Harold Nicolson told his sons that his Diaries were purely private records for his own reference, “not a work of literature or self-revelation.” The Diaries belie him in small ways. For instance, he carefully notes that he cannot write the truly interesting matters of discussion of Parliament during its secret sessions during World War II. He also comments on the ideal audience a diarist should have in mind (a great-grandson), and Nicolson shows some of the Diaries to James Pope-Hennessy for evaluation, after which he resolves to give them more depth of thought and emotion. Although Nicolson, himself, never rewrote or edited his Diaries, he consented to his son Nigel’s doing so; in addition, when the volumes started being published, he realized that they possibly could be a more lasting claim to fame than any of his other works. Without doubt, they are exactly that: Nicolson’s talent as a diarist places him in the ranks of Sir Fulke Greyville and Samuel Pepys.
The Diaries begin shortly after Nicolson resigned from a promising career in the British diplomatic corps to search for new challenges closer to home and family. His literary options are wide: his Tennyson and Some People were already well received; journalism, criticism, fiction, and biography were all within his ability, if not all to his taste. In politics, too, he had many friends and contacts. Fortunately for succeeding generations, these talents, combined with his social connections placed him in a unique position for a man of letters and a man of action. His Diaries excel in astute characterizations of many important personages, in authentic re-creations of mood and atmosphere of Parliament, of literary gatherings, and of the British public during these years.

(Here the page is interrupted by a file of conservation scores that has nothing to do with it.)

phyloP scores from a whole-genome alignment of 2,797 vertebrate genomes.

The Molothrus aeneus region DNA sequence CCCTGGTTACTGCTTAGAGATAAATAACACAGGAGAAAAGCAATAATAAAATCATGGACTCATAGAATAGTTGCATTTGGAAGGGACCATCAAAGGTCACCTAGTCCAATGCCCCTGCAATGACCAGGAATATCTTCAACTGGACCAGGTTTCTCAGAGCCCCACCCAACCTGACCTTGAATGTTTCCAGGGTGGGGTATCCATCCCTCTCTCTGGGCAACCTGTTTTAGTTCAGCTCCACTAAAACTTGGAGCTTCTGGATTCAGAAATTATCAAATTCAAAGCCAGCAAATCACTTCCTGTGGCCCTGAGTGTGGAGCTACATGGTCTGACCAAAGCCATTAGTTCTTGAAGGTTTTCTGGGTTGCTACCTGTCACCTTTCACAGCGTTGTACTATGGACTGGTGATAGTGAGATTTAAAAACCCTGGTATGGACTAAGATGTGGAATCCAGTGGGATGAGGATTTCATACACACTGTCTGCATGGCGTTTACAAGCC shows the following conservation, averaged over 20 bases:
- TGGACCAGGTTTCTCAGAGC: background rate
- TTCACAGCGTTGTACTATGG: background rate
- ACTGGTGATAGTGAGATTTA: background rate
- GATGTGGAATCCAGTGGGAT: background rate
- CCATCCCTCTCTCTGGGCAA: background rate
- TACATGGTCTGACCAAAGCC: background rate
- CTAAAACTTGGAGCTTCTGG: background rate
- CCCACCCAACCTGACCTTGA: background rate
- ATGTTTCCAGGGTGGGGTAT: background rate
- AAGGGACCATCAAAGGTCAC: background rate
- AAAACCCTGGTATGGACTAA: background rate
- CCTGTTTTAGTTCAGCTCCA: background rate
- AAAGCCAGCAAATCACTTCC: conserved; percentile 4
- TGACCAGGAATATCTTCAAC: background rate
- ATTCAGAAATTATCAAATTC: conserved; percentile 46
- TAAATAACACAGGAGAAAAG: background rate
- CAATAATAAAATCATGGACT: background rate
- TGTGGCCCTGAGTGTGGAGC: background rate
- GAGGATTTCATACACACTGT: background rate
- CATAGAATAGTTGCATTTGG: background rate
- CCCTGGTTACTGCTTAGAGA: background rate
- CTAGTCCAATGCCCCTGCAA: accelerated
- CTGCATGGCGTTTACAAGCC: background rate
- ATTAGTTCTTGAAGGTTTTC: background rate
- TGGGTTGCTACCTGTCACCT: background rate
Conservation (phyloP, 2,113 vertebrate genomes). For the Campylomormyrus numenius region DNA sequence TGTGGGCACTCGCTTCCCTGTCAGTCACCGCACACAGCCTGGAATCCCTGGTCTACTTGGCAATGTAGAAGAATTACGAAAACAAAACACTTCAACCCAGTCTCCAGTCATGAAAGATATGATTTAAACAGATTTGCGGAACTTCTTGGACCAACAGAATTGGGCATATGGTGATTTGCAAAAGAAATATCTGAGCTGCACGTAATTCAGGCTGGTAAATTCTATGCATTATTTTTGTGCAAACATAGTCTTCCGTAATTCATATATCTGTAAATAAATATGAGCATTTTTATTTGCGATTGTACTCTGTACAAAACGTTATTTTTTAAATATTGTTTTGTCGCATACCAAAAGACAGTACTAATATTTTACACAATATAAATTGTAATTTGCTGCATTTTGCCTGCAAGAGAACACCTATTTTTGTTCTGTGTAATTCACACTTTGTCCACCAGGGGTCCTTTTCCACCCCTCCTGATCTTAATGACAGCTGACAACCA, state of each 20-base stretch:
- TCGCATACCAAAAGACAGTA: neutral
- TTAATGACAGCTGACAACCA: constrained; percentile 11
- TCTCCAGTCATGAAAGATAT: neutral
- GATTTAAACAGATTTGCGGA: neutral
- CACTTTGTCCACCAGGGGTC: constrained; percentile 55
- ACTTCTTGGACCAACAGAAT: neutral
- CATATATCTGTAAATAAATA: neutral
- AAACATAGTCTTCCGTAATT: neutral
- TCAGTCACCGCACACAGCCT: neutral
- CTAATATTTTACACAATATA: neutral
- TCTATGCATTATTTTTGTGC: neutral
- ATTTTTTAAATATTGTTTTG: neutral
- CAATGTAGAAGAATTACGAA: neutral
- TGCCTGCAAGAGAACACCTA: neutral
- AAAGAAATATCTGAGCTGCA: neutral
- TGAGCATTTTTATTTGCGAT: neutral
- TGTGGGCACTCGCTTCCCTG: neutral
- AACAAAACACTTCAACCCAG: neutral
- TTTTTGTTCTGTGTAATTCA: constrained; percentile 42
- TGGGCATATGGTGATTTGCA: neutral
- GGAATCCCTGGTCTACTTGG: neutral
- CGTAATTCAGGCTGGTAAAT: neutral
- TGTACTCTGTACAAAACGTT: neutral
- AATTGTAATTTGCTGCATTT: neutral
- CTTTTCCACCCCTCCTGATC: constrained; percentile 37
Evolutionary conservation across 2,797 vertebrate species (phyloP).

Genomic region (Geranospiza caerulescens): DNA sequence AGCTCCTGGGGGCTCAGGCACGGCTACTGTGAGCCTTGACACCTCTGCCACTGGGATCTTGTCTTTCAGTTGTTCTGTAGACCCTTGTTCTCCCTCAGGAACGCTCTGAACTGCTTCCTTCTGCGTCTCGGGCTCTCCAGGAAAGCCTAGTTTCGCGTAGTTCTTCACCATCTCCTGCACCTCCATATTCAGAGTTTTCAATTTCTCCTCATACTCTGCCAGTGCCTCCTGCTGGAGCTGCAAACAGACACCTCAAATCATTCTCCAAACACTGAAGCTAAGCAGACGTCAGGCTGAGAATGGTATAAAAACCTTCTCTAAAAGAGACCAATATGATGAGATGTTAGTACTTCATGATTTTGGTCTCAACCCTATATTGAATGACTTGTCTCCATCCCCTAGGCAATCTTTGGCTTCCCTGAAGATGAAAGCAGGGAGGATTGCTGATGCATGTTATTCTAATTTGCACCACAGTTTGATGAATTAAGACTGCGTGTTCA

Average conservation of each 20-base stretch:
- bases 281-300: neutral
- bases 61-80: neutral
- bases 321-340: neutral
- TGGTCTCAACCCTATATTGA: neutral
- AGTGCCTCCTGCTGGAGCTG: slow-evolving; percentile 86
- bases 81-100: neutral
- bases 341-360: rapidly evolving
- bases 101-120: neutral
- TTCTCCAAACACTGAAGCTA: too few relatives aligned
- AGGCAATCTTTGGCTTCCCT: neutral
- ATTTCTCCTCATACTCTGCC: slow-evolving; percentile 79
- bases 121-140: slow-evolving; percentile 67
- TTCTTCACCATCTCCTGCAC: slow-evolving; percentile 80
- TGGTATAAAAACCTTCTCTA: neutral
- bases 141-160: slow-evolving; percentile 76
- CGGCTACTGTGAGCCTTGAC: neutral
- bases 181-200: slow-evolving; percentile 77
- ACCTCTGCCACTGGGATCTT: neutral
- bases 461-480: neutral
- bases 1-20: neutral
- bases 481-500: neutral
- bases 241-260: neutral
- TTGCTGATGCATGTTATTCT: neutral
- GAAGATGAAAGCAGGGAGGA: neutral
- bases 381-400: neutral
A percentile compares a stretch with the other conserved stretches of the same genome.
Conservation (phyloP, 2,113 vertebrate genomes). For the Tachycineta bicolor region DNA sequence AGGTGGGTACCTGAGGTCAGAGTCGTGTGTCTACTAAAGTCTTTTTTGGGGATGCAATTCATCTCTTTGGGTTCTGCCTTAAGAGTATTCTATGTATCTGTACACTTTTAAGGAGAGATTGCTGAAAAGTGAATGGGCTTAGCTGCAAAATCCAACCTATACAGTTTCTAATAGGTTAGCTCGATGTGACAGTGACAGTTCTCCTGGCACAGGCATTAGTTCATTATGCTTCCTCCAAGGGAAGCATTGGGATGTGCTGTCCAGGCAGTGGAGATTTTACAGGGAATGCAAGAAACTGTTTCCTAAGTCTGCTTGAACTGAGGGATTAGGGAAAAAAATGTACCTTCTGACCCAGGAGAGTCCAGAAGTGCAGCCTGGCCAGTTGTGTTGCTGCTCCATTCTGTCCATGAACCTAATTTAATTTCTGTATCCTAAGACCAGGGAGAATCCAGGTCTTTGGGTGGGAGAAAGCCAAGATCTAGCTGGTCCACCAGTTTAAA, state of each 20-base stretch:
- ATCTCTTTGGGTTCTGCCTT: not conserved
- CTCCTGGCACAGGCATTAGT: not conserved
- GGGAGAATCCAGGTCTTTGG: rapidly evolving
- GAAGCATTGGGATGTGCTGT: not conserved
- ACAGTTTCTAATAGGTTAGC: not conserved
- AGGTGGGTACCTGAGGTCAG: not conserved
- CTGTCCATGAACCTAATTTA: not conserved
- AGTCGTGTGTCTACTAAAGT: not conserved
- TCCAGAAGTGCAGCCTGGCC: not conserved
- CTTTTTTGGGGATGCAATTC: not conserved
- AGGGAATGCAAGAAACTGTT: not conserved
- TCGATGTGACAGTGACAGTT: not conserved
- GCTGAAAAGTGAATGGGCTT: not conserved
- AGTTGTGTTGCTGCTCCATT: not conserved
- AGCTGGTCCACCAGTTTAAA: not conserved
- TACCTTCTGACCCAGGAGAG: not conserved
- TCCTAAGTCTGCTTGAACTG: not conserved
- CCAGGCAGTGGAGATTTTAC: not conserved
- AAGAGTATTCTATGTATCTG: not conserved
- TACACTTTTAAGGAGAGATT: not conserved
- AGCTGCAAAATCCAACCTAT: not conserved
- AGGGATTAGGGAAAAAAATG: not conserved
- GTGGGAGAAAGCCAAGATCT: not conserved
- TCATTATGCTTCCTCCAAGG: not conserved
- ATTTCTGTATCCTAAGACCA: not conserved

In 1967-1969, the three volume edition of the Diaries and Letters, edited by Nigel Nicolson, was widely reviewed and unanimously acclaimed. Unfortunately, their content somehow became categorized as “only” political and social history. This present condensed version should help to rectify that mistake by bringing more of the presence of the literati into focus and making clearer, perhaps, how many of Nicolson’s sensitive comments are consciously self-exploratory, although it deletes much of the family side of the man. Moreover, the condensed form has strengths and a few weaknesses not present in the original editions. First, and most happily, the condensation should reach a wider and more diverse audience than did the three-volume edition. Stanley Olson’s editing brings at least the most significant events of Nicolson’s careers in politics and literature into closer proximity, allowing the reader to see new correlations and juxtapositions which were less obvious in the longer edition. Much of the new material adds detail which either seemed irrelevant when the first version was printed, or dealt with persons then still alive. The Channon material clearly belongs to the first category. The two references to Harold and his wife Vita’s sexual lives clearly belongs to the latter. So, obviously, does all the new material relating to the Duke and Duchess of Windsor. Unfortunately, when parallel passages appear in both works with different wording, the scholar is without aid in deciding which version is authoritative unless he has access to the original manuscript at Balliol College, Oxford. The scholar will find the condensed version an excellent tool, in spite of these minor problems, for it has an excellent index.
The multitude of literary figures known to Nicolson and Vita Sackville-West, his wife, extend far beyond the boundaries of Bloomsbury. Only Harold Nicolson could have dined as an equal with Rudyard Kipling, Noel Coward, Bernard Berenson, G. B. Shaw, G. Murray, George Macauley Trevelyan, Elizabeth Bowen, Arthur Koestler, and Jean Cocteau. He joins Peter Quennell to check on the new edition of Lord Byron’s letters; he attends Free France festivities at which many poets, including T. S. Eliot, read from...
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